James WattJames Watt was one of the genius inventors that took a huge role in the Industrial Revolution. James Watt took the engine of Thomas Newcomer and transformed it into a reliable and efficient power generator, capable of meeting the needs of many factories and their industrial processes. In effects to this, he made available to the industrial revolution and its factories the source to power that was essential to its needs.
James Watt was born in Greenock on the Clyde River in Scotland; he was the son of a ship-owner and shipbuilder. When James Watt was a little child, he was delicate so he was educated at home by his mother. Later on, he attended a local school. James Watt learned most of his technical knowledge from his father's workshops that he would go to. In 1755, James went to London to learn to be an instrument maker, and after about two years he returned to Scotland to open an instrument making and repair shop within the University of Glasgow.
In 1764, a client brought into Watt's repair shop a working model of a steam engine (designed by Newcomer earlier in the century). Watt realized that the steam engine considerable wastage of energy would be reduced and its efficiency improved, if there was a way to avoid the alternative heating and cooling of the piston cylinder. James Watt finally came to a conclusion one year later; to attach to the cylinder, a separate but connected chamber in which the condensation of the storm could take place.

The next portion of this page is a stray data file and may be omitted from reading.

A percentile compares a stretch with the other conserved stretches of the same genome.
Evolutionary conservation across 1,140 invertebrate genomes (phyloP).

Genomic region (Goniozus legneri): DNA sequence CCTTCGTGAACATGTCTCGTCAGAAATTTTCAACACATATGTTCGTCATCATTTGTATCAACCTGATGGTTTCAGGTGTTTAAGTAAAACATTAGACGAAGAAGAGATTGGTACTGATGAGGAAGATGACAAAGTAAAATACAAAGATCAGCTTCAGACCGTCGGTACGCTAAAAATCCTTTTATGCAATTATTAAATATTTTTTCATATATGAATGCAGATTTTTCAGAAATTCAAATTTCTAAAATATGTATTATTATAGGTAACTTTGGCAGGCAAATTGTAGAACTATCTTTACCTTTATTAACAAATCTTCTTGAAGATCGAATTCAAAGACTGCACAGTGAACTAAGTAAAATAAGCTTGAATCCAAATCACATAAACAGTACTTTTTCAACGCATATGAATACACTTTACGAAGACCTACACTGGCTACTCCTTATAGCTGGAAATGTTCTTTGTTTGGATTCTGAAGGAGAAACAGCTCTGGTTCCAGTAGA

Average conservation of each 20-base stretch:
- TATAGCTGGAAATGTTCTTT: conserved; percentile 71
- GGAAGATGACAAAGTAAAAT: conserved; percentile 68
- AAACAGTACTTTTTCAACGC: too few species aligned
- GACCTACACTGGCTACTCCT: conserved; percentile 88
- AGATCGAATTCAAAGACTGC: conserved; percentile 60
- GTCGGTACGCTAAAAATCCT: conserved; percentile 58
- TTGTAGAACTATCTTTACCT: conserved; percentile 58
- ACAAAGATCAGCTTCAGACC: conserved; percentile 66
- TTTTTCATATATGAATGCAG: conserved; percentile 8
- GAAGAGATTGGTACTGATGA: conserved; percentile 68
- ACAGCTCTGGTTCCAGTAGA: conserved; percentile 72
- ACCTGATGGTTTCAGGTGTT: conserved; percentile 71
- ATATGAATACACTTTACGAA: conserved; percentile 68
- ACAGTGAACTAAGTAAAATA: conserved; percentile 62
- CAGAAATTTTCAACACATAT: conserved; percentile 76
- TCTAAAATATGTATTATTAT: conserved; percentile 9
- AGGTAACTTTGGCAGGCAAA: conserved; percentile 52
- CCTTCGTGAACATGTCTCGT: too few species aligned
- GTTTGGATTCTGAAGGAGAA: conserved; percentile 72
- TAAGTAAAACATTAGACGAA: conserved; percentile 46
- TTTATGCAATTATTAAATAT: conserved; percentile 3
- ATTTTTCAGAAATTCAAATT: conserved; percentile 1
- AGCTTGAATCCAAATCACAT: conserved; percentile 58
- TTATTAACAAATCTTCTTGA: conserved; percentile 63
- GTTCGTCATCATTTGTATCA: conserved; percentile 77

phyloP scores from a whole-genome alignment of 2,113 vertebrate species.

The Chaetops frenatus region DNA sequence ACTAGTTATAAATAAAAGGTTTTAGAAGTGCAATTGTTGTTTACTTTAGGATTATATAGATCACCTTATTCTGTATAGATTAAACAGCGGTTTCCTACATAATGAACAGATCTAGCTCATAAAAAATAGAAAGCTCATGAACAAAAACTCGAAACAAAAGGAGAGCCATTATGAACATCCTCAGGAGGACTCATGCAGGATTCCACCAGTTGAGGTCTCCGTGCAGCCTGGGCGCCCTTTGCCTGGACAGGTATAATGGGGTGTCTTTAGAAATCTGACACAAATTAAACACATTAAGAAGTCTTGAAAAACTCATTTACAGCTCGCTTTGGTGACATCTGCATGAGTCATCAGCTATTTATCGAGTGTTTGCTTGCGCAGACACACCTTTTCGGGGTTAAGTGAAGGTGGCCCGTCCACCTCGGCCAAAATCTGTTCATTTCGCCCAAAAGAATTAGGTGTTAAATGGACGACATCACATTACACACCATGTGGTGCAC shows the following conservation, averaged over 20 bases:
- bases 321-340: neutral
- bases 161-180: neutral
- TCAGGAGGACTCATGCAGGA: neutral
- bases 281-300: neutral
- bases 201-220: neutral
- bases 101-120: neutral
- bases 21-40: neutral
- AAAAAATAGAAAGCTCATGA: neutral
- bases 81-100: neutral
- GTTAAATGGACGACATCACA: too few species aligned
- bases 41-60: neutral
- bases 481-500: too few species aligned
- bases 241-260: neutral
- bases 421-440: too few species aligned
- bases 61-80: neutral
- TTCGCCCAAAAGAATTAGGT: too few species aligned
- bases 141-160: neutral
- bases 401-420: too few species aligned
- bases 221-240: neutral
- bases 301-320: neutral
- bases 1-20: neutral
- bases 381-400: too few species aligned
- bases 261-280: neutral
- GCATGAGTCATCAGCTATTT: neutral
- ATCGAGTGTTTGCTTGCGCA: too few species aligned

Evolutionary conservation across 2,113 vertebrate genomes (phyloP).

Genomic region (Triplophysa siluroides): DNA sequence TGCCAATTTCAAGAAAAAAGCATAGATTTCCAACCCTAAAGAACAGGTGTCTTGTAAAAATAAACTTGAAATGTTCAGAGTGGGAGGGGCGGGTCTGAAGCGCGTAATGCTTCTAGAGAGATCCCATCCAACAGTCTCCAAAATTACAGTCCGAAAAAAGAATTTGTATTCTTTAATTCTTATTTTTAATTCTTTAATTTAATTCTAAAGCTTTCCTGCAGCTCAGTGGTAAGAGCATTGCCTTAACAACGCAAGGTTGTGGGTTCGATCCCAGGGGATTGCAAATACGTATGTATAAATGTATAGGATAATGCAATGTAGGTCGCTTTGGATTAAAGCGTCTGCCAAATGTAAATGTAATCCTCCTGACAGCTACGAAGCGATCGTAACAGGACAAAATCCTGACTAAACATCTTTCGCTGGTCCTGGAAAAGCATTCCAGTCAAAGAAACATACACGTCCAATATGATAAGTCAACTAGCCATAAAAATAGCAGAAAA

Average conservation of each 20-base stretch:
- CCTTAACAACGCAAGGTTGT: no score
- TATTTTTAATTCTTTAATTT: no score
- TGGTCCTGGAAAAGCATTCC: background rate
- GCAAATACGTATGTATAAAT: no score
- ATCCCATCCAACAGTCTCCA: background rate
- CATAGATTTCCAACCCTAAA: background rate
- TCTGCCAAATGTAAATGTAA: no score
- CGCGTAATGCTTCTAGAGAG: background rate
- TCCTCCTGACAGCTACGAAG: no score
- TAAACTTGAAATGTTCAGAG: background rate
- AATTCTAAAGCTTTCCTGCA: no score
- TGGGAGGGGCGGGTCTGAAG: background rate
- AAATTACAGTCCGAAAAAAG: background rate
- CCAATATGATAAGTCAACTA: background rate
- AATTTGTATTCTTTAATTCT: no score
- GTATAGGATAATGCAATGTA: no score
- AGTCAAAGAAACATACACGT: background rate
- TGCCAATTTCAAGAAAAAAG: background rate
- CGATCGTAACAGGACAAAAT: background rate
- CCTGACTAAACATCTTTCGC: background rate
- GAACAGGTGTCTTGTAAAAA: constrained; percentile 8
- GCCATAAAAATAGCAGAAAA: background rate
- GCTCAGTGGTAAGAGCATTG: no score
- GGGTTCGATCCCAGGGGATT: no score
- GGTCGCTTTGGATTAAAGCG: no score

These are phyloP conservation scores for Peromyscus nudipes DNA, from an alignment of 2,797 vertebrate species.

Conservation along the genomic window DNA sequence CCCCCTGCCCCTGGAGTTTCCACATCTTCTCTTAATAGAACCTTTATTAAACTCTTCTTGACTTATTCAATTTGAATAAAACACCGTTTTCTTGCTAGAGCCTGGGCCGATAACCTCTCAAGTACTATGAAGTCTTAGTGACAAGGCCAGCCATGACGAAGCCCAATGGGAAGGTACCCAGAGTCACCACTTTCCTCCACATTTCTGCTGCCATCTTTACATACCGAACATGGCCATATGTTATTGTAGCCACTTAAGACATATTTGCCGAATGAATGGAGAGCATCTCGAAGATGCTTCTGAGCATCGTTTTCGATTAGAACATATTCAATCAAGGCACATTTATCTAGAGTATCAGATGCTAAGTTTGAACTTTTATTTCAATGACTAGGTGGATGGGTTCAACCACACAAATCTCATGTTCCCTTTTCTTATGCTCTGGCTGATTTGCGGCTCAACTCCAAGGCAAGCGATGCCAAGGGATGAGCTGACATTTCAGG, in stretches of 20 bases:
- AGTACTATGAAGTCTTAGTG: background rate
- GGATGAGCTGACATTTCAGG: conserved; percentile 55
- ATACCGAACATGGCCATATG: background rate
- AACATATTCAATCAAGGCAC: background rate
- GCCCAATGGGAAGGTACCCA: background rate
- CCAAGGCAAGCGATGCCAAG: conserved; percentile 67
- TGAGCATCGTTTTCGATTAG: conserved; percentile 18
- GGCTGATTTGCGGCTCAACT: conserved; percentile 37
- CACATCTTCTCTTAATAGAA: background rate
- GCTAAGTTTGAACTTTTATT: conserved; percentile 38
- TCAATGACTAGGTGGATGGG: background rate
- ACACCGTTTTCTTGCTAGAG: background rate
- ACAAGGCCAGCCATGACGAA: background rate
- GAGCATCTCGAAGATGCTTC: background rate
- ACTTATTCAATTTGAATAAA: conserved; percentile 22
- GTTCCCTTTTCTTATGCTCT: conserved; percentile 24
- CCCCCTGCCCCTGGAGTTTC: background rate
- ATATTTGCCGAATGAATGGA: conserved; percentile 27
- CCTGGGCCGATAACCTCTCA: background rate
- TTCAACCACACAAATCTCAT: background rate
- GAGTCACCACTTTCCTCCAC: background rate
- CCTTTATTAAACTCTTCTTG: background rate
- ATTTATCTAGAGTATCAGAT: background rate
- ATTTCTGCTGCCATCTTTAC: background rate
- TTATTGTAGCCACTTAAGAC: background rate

He built his first demonstration model and patented it in 1769 as a "new method of lessening the consumption of steam and fuel in fire engines". His new invention in the steam engine achieved a saving of 75 percent in fuel cost, and attracted the attention of Matte Boulton, a Birmingham engineer and industrialist.
In 1775, he accepted a partnership with Boulton whose Soho factory in Birmingham was already widely known for the quality of its metal products, from coins and buttons to Sheffield plate and silver. The additional business of manufacturing Watt's steam engines was soon under was and shown every sign of fast expansion. One engine was installed in Staffordshire as a colliery pump and another was set up to work the blast furnaces in the iron foundry, of John Wilkinson in Shropshire.
Wilkinson, who was the inventor of the iron barge, contributed one vital detail to the success of Watt's invention when he developed a boring machine able to drill cylinders to an unprecedented standard of accuracy.
Shortly after the Boulton and Watt partnership was set up, they took into their employment a young engineer named William Murdock. With Murdock's help, they filled contracts to install pumping engines in the tin and copper mines of Cornwall, replacing many of the old Newcomer engines that had been in use for 50 years.
Watt constantly worked at improvements and modifications of his engine. When Boulton foresaw the industry's need for a piston shaft that would rotate rather than be confirmed to a straight up-and-down motion, Watt produced one.
Next Watt produced the double action piston in which steam is alternately fed into each end of the cylinder, increasing its working capacities, rendering the earlier model that relied on atmosphere pressure, to return to the piston to it's starting position.